Extremely tall, five-bay nave with clerestorey, N aisle and N and S porches. Much lower aisleless chancel and W tower with octagonal stone spire. The original (lower) nave and the chancel date from c.1300 and the aisle and tower from the early 14thc. The clerestorey windows are Perpendicular, so the heightening of the nave presumably dates from this time, but the exterior treatment makes it difficult to be sure. The chancel and tower are constructed of pebble rubble, the nave of stone rubble laid disturbingly like crazy paving. The S side of the nave is mortar rendered. Inside, the piers of the N arcade are of Barnack stone and the arches of local clunch. There was a restoration in 1872-74 by J. Morley and J. Christian, and in 1926 the spire, having become unsafe, was taken down along with the topmost storey of the tower. Rebuilding was completed in the following year. The only 12thc. feature is the font.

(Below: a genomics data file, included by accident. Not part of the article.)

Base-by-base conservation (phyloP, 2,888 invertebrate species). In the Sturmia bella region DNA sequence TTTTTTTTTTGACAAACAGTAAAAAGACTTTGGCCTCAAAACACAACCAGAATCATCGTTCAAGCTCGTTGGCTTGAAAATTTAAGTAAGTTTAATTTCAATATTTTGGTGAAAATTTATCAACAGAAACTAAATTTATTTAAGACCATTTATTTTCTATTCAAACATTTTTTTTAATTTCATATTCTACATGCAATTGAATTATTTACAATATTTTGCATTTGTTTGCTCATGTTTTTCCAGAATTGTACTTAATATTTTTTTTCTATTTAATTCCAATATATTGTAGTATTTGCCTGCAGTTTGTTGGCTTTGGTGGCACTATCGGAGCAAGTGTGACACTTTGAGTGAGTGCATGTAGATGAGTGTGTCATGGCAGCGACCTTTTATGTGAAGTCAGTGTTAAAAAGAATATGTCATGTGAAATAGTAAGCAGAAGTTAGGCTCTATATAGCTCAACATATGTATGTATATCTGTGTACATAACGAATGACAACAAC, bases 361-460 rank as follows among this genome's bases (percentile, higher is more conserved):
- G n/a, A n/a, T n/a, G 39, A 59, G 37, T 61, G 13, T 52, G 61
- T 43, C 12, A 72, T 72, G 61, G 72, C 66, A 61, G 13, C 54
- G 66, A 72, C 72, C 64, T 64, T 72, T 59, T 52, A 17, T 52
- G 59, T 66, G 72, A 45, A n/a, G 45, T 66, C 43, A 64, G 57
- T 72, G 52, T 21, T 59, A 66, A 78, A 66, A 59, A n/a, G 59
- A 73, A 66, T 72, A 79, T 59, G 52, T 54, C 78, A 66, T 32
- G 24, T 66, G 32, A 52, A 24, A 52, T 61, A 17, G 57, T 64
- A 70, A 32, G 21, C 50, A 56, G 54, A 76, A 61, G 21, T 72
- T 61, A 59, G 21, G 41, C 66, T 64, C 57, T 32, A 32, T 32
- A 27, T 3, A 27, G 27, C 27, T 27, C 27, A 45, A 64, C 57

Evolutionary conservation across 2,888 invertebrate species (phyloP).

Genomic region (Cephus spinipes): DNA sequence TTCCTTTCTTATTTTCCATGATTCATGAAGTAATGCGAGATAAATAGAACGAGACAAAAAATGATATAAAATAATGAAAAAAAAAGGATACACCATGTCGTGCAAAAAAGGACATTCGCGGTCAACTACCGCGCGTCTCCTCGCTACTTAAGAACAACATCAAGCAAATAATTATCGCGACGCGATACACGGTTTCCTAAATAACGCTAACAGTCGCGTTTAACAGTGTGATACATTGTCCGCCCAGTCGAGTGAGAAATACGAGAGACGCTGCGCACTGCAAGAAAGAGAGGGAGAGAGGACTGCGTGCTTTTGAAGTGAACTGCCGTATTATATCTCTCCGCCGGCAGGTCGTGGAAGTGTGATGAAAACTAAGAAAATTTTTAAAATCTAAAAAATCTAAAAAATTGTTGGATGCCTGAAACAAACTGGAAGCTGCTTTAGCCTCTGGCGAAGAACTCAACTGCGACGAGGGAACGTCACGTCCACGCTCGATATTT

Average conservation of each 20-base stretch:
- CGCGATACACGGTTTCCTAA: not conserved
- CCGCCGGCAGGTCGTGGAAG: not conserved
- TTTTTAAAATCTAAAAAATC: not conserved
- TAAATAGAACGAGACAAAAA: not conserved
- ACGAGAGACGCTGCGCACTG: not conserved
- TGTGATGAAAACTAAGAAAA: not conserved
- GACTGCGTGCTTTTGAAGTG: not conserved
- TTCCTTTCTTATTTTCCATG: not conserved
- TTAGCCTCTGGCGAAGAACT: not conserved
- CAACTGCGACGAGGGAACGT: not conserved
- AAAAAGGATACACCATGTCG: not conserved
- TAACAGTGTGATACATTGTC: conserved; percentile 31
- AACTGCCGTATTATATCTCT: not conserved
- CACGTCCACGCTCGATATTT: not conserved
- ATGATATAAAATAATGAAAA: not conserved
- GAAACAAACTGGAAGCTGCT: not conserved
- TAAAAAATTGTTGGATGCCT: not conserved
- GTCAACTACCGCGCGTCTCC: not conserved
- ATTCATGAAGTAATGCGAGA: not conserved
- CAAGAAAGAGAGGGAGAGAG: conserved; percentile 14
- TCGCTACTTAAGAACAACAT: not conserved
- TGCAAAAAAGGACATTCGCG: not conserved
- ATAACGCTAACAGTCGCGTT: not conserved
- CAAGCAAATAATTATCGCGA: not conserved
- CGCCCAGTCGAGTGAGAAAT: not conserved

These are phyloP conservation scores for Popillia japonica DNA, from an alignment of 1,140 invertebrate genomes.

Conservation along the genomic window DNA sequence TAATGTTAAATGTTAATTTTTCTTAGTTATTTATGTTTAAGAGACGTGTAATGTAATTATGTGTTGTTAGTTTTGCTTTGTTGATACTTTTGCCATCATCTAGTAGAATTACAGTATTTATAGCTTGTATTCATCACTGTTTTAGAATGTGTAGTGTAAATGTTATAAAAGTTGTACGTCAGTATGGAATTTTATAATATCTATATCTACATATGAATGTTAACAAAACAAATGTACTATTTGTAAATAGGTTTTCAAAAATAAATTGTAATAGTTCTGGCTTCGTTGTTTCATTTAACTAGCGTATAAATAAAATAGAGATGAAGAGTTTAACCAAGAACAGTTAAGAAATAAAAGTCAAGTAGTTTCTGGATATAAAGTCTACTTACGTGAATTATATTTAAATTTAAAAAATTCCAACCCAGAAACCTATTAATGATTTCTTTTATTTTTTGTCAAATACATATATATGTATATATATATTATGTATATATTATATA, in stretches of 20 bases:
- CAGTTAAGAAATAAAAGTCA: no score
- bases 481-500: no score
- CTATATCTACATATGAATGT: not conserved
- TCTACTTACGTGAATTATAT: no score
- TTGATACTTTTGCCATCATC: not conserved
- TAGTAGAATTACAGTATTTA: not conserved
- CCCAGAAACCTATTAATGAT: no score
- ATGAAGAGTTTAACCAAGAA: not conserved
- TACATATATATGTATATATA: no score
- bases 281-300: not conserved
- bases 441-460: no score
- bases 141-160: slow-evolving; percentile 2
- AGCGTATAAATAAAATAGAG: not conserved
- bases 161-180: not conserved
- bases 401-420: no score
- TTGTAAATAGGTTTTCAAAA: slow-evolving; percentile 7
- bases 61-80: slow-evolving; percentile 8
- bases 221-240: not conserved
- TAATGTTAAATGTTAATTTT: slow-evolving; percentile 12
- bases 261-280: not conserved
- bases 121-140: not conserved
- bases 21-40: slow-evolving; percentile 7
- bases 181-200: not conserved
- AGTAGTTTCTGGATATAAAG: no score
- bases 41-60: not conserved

In 1086 Picot of Cambridge held 11 hides and 2½ virgates in Madingley, as well as 1½ virgates from the Bishop of Lincoln. The first mention of a church at Madingley was in 1092 when Picot gave it to the Canons of St Giles, Cambridge (Barnwell Priory), as a foundation gift. The present building, dating as it does from no earlier than the 13thc., must be a replacement.
|h. of bowl||0.36 m|
|inner diam. of bowl||0.485 m|
|overall h. of font (to floor)||1.17 m|
|w. of bowl (E-W)||0.60 m|
|w. of bowl (N-S)||0.66 m|